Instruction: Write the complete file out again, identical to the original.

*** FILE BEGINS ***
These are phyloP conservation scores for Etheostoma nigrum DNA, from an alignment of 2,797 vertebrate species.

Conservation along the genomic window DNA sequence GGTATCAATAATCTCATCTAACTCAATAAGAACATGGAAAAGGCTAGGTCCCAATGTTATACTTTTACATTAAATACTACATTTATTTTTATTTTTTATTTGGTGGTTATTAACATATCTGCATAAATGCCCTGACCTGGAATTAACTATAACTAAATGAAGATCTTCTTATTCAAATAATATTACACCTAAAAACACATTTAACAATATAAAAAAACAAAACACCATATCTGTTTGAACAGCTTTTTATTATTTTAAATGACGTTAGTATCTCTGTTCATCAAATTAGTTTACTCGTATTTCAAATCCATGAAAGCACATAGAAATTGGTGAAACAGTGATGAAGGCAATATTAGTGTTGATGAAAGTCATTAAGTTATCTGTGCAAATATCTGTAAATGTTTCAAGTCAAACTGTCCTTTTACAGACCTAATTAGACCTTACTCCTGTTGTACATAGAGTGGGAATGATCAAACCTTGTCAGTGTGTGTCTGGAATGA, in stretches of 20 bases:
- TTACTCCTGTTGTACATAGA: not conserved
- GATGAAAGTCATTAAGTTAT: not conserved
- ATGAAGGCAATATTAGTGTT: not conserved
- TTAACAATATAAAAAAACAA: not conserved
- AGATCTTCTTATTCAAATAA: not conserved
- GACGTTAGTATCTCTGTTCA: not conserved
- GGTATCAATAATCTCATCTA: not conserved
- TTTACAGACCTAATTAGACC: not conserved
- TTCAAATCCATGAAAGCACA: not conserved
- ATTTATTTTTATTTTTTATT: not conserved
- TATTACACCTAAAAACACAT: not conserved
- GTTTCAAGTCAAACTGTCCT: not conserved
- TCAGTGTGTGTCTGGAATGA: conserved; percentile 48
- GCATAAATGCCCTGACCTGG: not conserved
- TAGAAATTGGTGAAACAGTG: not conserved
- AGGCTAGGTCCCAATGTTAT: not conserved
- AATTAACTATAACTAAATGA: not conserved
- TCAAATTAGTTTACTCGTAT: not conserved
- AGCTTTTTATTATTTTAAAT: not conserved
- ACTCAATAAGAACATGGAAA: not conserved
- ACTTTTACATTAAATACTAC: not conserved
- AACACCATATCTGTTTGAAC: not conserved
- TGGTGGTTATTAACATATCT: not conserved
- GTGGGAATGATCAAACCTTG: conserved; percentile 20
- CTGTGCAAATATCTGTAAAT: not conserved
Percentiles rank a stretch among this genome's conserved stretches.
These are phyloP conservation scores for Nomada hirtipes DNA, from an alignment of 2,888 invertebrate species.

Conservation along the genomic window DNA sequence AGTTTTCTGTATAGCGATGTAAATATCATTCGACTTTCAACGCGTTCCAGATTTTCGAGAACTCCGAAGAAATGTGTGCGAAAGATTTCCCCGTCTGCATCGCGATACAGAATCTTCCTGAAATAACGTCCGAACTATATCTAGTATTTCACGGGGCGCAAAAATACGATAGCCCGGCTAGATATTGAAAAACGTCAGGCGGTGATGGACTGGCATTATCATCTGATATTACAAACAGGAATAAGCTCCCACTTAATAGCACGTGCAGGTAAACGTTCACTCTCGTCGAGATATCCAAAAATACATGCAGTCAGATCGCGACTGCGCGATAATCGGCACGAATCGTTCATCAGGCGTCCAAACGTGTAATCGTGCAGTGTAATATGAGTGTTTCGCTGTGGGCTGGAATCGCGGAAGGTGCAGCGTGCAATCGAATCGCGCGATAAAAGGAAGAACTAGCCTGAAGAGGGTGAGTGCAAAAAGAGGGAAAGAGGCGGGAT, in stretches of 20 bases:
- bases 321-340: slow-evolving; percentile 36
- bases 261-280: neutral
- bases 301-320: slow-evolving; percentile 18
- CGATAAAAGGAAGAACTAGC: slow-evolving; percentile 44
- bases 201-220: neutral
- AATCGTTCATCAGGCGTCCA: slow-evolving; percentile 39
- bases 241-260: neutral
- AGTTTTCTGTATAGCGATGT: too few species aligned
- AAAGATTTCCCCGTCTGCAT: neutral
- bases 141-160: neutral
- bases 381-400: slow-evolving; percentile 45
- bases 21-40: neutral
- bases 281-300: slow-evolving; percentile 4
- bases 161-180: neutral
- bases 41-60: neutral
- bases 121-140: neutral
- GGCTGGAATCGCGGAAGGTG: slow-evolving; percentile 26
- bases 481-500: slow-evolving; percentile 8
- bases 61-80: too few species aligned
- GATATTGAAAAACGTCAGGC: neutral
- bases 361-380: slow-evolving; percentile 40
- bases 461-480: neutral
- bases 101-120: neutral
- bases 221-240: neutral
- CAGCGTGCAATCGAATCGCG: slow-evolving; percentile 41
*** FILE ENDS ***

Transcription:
These are phyloP conservation scores for Etheostoma nigrum DNA, from an alignment of 2,797 vertebrate species.

Conservation along the genomic window DNA sequence GGTATCAATAATCTCATCTAACTCAATAAGAACATGGAAAAGGCTAGGTCCCAATGTTATACTTTTACATTAAATACTACATTTATTTTTATTTTTTATTTGGTGGTTATTAACATATCTGCATAAATGCCCTGACCTGGAATTAACTATAACTAAATGAAGATCTTCTTATTCAAATAATATTACACCTAAAAACACATTTAACAATATAAAAAAACAAAACACCATATCTGTTTGAACAGCTTTTTATTATTTTAAATGACGTTAGTATCTCTGTTCATCAAATTAGTTTACTCGTATTTCAAATCCATGAAAGCACATAGAAATTGGTGAAACAGTGATGAAGGCAATATTAGTGTTGATGAAAGTCATTAAGTTATCTGTGCAAATATCTGTAAATGTTTCAAGTCAAACTGTCCTTTTACAGACCTAATTAGACCTTACTCCTGTTGTACATAGAGTGGGAATGATCAAACCTTGTCAGTGTGTGTCTGGAATGA, in stretches of 20 bases:
- TTACTCCTGTTGTACATAGA: not conserved
- GATGAAAGTCATTAAGTTAT: not conserved
- ATGAAGGCAATATTAGTGTT: not conserved
- TTAACAATATAAAAAAACAA: not conserved
- AGATCTTCTTATTCAAATAA: not conserved
- GACGTTAGTATCTCTGTTCA: not conserved
- GGTATCAATAATCTCATCTA: not conserved
- TTTACAGACCTAATTAGACC: not conserved
- TTCAAATCCATGAAAGCACA: not conserved
- ATTTATTTTTATTTTTTATT: not conserved
- TATTACACCTAAAAACACAT: not conserved
- GTTTCAAGTCAAACTGTCCT: not conserved
- TCAGTGTGTGTCTGGAATGA: conserved; percentile 48
- GCATAAATGCCCTGACCTGG: not conserved
- TAGAAATTGGTGAAACAGTG: not conserved
- AGGCTAGGTCCCAATGTTAT: not conserved
- AATTAACTATAACTAAATGA: not conserved
- TCAAATTAGTTTACTCGTAT: not conserved
- AGCTTTTTATTATTTTAAAT: not conserved
- ACTCAATAAGAACATGGAAA: not conserved
- ACTTTTACATTAAATACTAC: not conserved
- AACACCATATCTGTTTGAAC: not conserved
- TGGTGGTTATTAACATATCT: not conserved
- GTGGGAATGATCAAACCTTG: conserved; percentile 20
- CTGTGCAAATATCTGTAAAT: not conserved
Percentiles rank a stretch among this genome's conserved stretches.
These are phyloP conservation scores for Nomada hirtipes DNA, from an alignment of 2,888 invertebrate species.

Conservation along the genomic window DNA sequence AGTTTTCTGTATAGCGATGTAAATATCATTCGACTTTCAACGCGTTCCAGATTTTCGAGAACTCCGAAGAAATGTGTGCGAAAGATTTCCCCGTCTGCATCGCGATACAGAATCTTCCTGAAATAACGTCCGAACTATATCTAGTATTTCACGGGGCGCAAAAATACGATAGCCCGGCTAGATATTGAAAAACGTCAGGCGGTGATGGACTGGCATTATCATCTGATATTACAAACAGGAATAAGCTCCCACTTAATAGCACGTGCAGGTAAACGTTCACTCTCGTCGAGATATCCAAAAATACATGCAGTCAGATCGCGACTGCGCGATAATCGGCACGAATCGTTCATCAGGCGTCCAAACGTGTAATCGTGCAGTGTAATATGAGTGTTTCGCTGTGGGCTGGAATCGCGGAAGGTGCAGCGTGCAATCGAATCGCGCGATAAAAGGAAGAACTAGCCTGAAGAGGGTGAGTGCAAAAAGAGGGAAAGAGGCGGGAT, in stretches of 20 bases:
- bases 321-340: slow-evolving; percentile 36
- bases 261-280: neutral
- bases 301-320: slow-evolving; percentile 18
- CGATAAAAGGAAGAACTAGC: slow-evolving; percentile 44
- bases 201-220: neutral
- AATCGTTCATCAGGCGTCCA: slow-evolving; percentile 39
- bases 241-260: neutral
- AGTTTTCTGTATAGCGATGT: too few species aligned
- AAAGATTTCCCCGTCTGCAT: neutral
- bases 141-160: neutral
- bases 381-400: slow-evolving; percentile 45
- bases 21-40: neutral
- bases 281-300: slow-evolving; percentile 4
- bases 161-180: neutral
- bases 41-60: neutral
- bases 121-140: neutral
- GGCTGGAATCGCGGAAGGTG: slow-evolving; percentile 26
- bases 481-500: slow-evolving; percentile 8
- bases 61-80: too few species aligned
- GATATTGAAAAACGTCAGGC: neutral
- bases 361-380: slow-evolving; percentile 40
- bases 461-480: neutral
- bases 101-120: neutral
- bases 221-240: neutral
- CAGCGTGCAATCGAATCGCG: slow-evolving; percentile 41